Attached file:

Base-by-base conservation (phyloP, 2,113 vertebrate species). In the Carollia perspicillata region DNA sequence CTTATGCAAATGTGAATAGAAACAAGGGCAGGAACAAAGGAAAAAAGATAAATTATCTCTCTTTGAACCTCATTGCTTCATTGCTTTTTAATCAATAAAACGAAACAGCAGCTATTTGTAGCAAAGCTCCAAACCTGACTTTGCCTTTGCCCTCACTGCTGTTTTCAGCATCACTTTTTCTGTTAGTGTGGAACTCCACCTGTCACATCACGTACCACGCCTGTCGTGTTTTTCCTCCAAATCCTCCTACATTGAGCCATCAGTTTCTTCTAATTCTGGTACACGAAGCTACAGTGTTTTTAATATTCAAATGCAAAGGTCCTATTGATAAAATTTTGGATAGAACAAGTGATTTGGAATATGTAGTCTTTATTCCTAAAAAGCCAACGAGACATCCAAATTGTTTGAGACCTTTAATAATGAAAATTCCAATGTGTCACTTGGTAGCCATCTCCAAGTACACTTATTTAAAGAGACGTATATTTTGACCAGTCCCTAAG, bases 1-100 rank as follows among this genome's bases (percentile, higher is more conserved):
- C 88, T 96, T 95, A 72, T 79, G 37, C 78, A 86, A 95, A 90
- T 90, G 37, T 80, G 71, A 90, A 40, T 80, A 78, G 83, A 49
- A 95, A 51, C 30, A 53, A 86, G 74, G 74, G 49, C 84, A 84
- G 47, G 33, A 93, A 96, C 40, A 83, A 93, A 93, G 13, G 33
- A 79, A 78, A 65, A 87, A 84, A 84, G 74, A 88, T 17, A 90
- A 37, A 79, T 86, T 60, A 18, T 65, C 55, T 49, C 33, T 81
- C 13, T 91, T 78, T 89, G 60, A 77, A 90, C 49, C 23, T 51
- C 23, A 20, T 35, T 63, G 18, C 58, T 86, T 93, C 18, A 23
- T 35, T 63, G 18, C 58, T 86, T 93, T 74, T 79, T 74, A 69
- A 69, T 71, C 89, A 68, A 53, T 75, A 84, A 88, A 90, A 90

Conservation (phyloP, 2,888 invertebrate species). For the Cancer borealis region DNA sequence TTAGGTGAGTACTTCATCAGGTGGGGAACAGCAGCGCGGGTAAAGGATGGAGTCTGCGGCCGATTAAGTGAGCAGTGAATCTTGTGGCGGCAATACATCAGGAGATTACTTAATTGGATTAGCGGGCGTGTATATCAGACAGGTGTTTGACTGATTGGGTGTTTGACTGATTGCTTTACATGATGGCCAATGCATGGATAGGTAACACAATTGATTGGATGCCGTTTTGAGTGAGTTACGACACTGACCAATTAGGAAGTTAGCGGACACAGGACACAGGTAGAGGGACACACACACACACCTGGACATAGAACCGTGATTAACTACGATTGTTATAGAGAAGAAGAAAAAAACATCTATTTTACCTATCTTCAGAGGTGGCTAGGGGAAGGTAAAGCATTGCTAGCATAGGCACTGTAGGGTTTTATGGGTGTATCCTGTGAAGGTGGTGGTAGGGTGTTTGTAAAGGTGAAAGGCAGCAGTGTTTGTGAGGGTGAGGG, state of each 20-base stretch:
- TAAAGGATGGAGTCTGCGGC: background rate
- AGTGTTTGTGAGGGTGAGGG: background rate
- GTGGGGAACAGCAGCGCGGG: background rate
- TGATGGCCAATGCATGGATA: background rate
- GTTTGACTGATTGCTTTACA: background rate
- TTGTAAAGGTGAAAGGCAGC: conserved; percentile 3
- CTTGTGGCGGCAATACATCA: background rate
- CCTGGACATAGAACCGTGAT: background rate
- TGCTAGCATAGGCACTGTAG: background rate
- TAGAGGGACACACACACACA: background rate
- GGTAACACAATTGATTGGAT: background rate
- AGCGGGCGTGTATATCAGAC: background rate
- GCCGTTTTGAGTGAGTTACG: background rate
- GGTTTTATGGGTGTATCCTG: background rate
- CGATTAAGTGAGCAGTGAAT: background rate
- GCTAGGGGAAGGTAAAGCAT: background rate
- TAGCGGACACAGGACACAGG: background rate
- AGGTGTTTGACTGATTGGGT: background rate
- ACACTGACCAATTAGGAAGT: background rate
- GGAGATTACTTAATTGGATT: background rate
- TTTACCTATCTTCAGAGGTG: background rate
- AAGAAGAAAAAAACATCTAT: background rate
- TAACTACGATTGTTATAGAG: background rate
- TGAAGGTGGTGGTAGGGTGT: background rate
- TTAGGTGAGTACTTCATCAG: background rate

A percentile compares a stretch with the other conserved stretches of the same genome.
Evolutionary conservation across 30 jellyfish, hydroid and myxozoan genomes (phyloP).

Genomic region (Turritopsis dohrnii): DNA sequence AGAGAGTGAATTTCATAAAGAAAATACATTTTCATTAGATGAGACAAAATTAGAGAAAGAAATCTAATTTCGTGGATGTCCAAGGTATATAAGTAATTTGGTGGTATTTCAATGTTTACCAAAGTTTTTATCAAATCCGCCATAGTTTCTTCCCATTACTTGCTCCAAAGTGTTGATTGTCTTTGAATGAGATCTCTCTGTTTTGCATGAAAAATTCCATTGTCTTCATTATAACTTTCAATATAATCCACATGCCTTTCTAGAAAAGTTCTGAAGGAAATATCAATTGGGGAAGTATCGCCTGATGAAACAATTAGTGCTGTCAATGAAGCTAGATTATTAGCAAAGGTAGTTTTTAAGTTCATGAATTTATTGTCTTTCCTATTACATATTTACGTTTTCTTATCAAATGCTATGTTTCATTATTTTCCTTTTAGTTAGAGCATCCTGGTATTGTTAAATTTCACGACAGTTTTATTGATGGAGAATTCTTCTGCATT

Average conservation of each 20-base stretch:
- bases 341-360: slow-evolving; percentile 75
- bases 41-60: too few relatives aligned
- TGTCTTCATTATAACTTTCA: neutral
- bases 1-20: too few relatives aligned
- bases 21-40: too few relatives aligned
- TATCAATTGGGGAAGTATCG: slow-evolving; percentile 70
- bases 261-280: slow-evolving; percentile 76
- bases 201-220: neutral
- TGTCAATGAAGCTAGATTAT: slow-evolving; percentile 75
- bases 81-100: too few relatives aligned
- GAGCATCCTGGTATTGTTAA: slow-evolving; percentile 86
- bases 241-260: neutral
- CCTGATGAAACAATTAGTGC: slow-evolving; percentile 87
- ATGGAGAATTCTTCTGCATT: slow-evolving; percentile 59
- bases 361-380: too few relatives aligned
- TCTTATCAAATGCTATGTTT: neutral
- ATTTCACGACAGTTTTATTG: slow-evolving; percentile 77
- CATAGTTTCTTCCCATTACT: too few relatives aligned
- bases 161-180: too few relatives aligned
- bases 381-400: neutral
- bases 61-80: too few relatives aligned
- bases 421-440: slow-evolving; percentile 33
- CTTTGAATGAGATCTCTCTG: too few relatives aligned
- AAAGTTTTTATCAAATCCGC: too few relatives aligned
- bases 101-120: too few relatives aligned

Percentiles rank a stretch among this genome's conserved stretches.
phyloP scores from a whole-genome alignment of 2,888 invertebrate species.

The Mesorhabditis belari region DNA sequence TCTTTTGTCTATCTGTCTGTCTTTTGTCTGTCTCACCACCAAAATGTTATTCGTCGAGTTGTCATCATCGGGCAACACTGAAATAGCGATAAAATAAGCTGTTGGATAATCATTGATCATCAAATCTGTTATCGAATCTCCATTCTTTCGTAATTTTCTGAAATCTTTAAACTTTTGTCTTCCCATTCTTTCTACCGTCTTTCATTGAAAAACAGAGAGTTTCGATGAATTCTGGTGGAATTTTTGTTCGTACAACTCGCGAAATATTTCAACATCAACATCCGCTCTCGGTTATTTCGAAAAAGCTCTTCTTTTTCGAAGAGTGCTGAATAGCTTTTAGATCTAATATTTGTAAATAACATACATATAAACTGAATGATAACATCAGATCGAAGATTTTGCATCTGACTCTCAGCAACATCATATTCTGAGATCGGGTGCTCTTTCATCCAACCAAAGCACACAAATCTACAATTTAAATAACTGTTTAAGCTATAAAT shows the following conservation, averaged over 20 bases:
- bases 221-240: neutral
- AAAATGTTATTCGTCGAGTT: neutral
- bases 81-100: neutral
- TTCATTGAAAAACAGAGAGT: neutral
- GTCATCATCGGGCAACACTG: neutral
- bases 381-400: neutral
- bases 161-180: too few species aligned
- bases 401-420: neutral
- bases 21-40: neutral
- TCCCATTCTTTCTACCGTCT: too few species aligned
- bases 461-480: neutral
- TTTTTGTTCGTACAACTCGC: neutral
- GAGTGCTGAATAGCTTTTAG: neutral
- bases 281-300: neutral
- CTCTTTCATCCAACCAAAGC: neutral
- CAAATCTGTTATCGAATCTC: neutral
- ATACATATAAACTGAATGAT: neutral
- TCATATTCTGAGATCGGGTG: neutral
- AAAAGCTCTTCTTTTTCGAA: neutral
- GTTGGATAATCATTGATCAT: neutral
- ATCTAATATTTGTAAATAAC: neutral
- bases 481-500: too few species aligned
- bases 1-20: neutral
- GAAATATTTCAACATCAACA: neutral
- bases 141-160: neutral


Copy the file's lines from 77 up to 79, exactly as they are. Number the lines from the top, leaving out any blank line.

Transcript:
- bases 401-420: neutral
- bases 21-40: neutral
- TCCCATTCTTTCTACCGTCT: too few species aligned